The Permanent People’s Tribunal (PPT) was gathered in Lima, Peru, from May 13 to 16, for its second session on European Transnational companies in Latin America.
Convening within the Peoples’ Summit Linking Alternatives 3 — which was itself organized in parallel to the 5th Summit of Heads of State and Government of the European Union – Latin America and the Caribbean (UE-LAC) — the Tribunal spent the week collecting evidence and testimony surrounding the actions of more than twenty European Corporations who stood accused of violating human rights and destroying the environment.
The names of the companies are: Majaz-Monterrico Metals and Vale do Rio Doce from the mining sector; as well as Roche and Boehringer from the pharmaceutical industry; Shell and Repsol YPF from the oil sector; Botnia and ENCE from the forestry-pulp industry; Syngenta in the agribusiness sector; Skanska and Thyssen Krupp in the infrastructure sector; ETI-Telecom in the telecom sector; Unión Fenosa and Suez in the electricity sector; Aguas de Barcelona and Proactiva (Veolia-FCC) in the water sector, Unilever, Camposol, Cermaq Mainstream and Marine Harvest in the agrifood sector, Bayer in the agrochemical sector, and BBVA, HSBC and Santander in the banking sector.
A dossier providing details on each company and what they were accused of, was put together by the Tribunal of the bi-regional network Europe, Latin America and Caribbean “Enlazando Alternativas” and the team of RealWorld Radio (www.realworldradio.fm). You can download the dossier here (pdf).
The Tribunal also spent time examining “the national and international mechanisms (financial, media, legal, etc.) and actors (the EU, the governments of its member states as well as the governments of Latin American countries, WTO, World Bank) which enable, legitimate and support the companies in their actions,” notes the Transnational Institute.
In doing this, the Tribunal hoped to raise awareness about the system of impunity surrounding the companies — that is, while exposing the companies themselves.
A few days before the tribunal convened, RealWorld Radio interviewed Christine Pohl, from Friends of the Earth Europe, who further explained that the Tribunal is also exposing “the inexistence of effective legal mechanisms to move forward in the economic and political model in which transnational corporations have the legal obligation to respond to its crimes.”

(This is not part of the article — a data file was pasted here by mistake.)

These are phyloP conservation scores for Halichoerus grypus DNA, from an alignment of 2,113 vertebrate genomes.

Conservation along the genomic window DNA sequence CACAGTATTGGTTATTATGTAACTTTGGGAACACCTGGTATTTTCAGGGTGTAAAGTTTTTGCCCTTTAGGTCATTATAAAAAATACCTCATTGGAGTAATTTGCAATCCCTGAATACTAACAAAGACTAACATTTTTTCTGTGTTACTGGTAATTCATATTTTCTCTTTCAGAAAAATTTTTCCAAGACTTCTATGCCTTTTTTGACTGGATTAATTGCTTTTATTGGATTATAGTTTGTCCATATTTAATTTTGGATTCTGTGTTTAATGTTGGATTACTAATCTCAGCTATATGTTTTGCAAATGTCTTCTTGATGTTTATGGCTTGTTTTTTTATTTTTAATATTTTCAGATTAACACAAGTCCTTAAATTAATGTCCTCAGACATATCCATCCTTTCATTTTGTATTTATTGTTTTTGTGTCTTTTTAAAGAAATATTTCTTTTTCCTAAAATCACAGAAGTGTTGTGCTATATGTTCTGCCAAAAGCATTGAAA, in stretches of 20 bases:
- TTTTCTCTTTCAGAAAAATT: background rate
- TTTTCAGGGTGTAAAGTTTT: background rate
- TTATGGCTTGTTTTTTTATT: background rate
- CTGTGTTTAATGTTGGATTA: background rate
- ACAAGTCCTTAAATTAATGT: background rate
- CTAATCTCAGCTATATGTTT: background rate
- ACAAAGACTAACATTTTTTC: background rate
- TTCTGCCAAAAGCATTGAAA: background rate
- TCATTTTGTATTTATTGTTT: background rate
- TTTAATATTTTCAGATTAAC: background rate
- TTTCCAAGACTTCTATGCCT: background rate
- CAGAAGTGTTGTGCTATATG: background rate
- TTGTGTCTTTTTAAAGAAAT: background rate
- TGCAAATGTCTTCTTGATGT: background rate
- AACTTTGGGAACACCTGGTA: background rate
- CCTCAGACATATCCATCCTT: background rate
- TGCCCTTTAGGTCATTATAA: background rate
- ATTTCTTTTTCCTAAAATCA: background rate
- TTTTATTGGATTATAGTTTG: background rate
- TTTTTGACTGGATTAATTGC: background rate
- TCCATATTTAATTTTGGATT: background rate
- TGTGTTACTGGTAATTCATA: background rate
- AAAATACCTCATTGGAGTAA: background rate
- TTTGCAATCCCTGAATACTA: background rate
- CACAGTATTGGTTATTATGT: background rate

It’s a problem that will get alot worse if the European Union gets its way. Afterall, their current trade strategy, “Global Europe: Competing in the World,” promises greater deregulation of Latin America’s social, labor and environmental laws. This ultimately guarantees more environmental destruction, more exploitation, and even worse forms of abuse wrought on the People of Latin America (… and guess who will be attacked for trying to stop it).
Final ruling of Tribunal
The final ruling of the tribunal, which was read last Friday at the closing session of Linking Alternatives 3, found all the companies GUILTY.
The ruling also resolved “to ‘morally and ethically sanction’ the companies as well as the ‘political, economic, financial, productive and judicial conducts and practices of the neoliberal model, implemented and permitted by the States and the Institutions of the European Union'”, according to this report on RealWorld Radio.
Aswell, the ruling announced a plan to seek a special rapporteur appointed by the United Nations Human Rights Council to develop and “present a report before the UN General Assembly as soon as possible, containing a proposal to characterise the concept of illegitimate ecological and historical debt, as well as the recognition and denunciation of violations to the economic, social and cultural rights of persons and peoples committed by governments, financial institutions and multinational corporations…”
The ruling further called “on the States and governments of Latin America and the Caribbean to “guarantee peoples’ sovereignty and dignity before private economic interests; preventing the privatization of fundamental resources such as water, air, land, seeds, and genetic heritage; and ensuring the universal access to public services”.
Lastly, the PPT stated they recognize “the importance, the difficulty and the inherent risks linked to the struggles of social, peasant, workers and indigenous movements and other grassroots organizations” — and they they will continue to “accompany – deepening the recognition of the juridical responsibility of the transnational corporations – the denunciation of peoples’ rights by companies, States and international institutions, and the construction of alternatives.”
You can download the Tribunal’s full ruling in Spanish here. An English version is not yet available.
For more information, you can contact:
Christine Pohl (English, German, Spanish, French): firstname.lastname@example.org – +51 (1) 989 50 91 97
Carlos Santos (Spanish): email@example.com – + 51 (1) 980 50 28 98
Nick Buxton (English, Spanish): firstname.lastname@example.org – +591 725 99 050
Tom Kucharz (Spanish, English, German): email@example.com – + 51 (1) 989 487 238
Claudia Torrelli (Spanish, English): + 51 (1) 989486567
Lieven Pype (Spanish, English, Dutch): + 51 (1) 99 36 37 727
Correo electrónico: firstname.lastname@example.org
Linking Alternatives Website: www.enlazandoalternativas.org
You can also visit RealWorld Radio for additional coverage on the Tribunal and the People’s Summit.
Finally, here’s an article on IPS News about the Tribunal’s first session, which took place in May 2006.